• Dr. Jennifer Taylor

Diabetes and Your Skin: the good, the bad, and the ugly


November is Diabetes awareness month so what greater time to talk about diabetes and your skin? Here’s the ugly truth: diabetics are at increased risk of all sorts of skin problems. One of the consequences of having diabetes is that it can cause your nerves to work improperly. This condition is called neuropathy. Your sweat glands are controlled by nerves, so when you have a problem with your nerves, you don’t produce sweat like you’re supposed to. This leads to dry skin, itching, and scratching especially in the winter.


High blood sugars alone cause dry skin. One of the ways that your body tries to fix the problem of high blood sugar is by making you urinate more. Extra loss of body water, in turn, causes you to become dehydrated and the skin becomes dry. Additionally, uncontrolled diabetes causes decreased blood flow to the skin which keeps your body from being able to repair and replenish itself.


High blood sugars put you at greater risk of infections, including those on the skin. A simple ingrown hair can become a painful abscess. A minor scratch can lead to a skin condition called cellulitis. When diabetes is not controlled, yeast that naturally live on our skin are allowed to over-grow which can lead to intense itching, redness, and infection.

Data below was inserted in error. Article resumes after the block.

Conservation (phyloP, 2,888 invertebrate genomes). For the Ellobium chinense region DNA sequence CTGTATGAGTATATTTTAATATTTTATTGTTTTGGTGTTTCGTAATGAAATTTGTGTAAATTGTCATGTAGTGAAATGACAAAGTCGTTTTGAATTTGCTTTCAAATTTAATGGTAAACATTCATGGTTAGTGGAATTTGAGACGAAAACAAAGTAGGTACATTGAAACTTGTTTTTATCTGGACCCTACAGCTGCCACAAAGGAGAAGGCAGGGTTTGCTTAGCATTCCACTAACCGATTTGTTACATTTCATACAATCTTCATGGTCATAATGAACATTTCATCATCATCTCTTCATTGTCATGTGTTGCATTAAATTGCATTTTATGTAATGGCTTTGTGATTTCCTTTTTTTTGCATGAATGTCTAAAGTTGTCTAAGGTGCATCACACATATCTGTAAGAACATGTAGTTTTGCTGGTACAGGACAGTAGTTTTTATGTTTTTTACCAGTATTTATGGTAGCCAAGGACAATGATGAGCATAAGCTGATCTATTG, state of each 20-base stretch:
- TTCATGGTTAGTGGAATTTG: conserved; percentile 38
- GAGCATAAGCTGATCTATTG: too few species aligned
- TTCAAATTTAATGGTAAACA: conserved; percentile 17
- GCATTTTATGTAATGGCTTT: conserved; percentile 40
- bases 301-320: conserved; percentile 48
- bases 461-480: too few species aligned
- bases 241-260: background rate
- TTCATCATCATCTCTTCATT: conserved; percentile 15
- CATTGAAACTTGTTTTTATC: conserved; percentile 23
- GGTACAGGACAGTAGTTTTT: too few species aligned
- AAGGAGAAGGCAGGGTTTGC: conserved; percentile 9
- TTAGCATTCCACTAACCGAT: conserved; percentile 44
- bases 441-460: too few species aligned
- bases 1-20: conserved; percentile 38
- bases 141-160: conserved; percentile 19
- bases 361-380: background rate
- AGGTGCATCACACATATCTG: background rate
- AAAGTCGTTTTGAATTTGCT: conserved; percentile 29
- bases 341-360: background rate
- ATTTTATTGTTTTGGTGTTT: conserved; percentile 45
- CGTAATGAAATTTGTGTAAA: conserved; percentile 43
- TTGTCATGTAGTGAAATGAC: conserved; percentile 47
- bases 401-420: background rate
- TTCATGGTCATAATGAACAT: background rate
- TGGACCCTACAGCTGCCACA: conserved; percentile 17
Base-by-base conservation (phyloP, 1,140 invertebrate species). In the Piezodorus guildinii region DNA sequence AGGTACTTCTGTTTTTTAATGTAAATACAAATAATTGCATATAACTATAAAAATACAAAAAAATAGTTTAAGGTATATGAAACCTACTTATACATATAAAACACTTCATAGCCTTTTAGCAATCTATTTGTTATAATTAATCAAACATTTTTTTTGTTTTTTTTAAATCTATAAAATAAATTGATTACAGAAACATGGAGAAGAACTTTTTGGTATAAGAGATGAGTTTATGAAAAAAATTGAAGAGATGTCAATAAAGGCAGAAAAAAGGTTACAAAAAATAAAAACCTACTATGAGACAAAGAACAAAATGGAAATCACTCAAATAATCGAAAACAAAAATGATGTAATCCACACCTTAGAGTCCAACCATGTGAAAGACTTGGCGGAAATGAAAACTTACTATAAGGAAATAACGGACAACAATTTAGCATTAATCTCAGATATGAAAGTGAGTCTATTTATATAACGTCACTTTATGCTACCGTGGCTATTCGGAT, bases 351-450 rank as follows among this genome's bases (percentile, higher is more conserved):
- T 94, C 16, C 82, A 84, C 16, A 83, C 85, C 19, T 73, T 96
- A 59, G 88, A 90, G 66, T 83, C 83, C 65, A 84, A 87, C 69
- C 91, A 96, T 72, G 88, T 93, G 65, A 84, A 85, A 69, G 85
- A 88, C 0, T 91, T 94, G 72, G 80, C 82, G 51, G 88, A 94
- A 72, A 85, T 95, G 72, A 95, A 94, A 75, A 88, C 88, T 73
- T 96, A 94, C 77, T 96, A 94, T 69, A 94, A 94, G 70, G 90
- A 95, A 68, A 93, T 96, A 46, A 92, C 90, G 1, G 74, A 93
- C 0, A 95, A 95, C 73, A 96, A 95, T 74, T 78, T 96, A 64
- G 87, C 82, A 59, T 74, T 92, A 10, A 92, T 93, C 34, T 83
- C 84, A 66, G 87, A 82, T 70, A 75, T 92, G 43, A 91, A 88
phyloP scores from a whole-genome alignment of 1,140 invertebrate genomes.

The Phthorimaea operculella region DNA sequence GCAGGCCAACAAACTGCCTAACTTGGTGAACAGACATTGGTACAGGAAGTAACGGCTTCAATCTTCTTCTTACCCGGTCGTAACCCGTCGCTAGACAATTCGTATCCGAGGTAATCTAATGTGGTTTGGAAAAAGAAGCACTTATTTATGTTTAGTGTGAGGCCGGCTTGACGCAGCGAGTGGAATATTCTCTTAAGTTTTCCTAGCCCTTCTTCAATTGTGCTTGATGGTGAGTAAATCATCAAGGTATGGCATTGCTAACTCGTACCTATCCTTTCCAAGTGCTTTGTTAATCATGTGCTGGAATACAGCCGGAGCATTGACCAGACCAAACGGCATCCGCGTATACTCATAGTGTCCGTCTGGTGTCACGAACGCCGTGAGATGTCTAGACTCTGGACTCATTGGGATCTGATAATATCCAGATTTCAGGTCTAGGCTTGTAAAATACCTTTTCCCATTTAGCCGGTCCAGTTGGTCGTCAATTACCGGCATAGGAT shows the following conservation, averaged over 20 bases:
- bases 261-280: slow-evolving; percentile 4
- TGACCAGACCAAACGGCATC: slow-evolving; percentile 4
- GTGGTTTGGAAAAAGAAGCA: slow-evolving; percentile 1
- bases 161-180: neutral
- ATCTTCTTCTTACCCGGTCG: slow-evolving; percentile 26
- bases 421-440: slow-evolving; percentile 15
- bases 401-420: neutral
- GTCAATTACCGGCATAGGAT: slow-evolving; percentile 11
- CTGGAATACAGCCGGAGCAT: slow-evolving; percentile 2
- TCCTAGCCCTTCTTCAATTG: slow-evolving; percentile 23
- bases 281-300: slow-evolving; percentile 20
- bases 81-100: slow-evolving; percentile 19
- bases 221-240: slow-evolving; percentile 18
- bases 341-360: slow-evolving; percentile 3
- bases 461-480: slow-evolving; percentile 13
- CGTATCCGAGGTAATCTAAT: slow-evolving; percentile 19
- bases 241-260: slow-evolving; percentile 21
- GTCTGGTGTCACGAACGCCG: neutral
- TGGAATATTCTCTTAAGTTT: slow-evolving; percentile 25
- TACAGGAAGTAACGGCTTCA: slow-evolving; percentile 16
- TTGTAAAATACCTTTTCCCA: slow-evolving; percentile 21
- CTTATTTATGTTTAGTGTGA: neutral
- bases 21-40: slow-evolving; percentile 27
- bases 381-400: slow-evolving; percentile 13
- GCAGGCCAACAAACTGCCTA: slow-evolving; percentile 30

That’s the bad news. The good news is that most of these problems can be prevented. Here’s what you need to do:

1) Control your blood sugars by taking your diabetes medicine the way your doctor asked you to. Don’t skip doses without talking with you doctor or nurse.

2) Try to limit simple sugars from things like sweets, alcohol, and packaged snack foods. Eat whole foods instead like berries and whipped cream for a sweet treat. Focus on lean protein, whole grains, and veggies.

3) Drink plenty of water. Lots of sources say that you need 8 glasses daily, but everyone doesn’t need that much. An easy way to know if you’re getting in enough is to look at the color of your urine. If it’s yellow, you’re not drinking enough. Your urine should be clear.

4) Moisturize dry skin at least once daily. This will cut down on the itching and reduce your skin’s risk of injury. Your skin cannot replenish itself without the proper amount of moisture. Emollient based lotions and body butters are best for dry skin because they are better at sealing in moisture than water-based lotions.

5) Check your skin for cracks, scratches, and sores. It’s possible to have a skin injury and not be aware of it because the nerves that supply the skin can become damaged and you lose sensation. Calluses on the feet can become pretty thick and that build-up of dead skin also causes decreased sensation

6) Wear socks. The most frequent sight of diabetic sores is on the feet. Wearing socks will decrease the risk of injury from minor trauma like a splinter. An extra bonus is that wearing socks after applying lotion or body butter will help seal in that moisture overnight.


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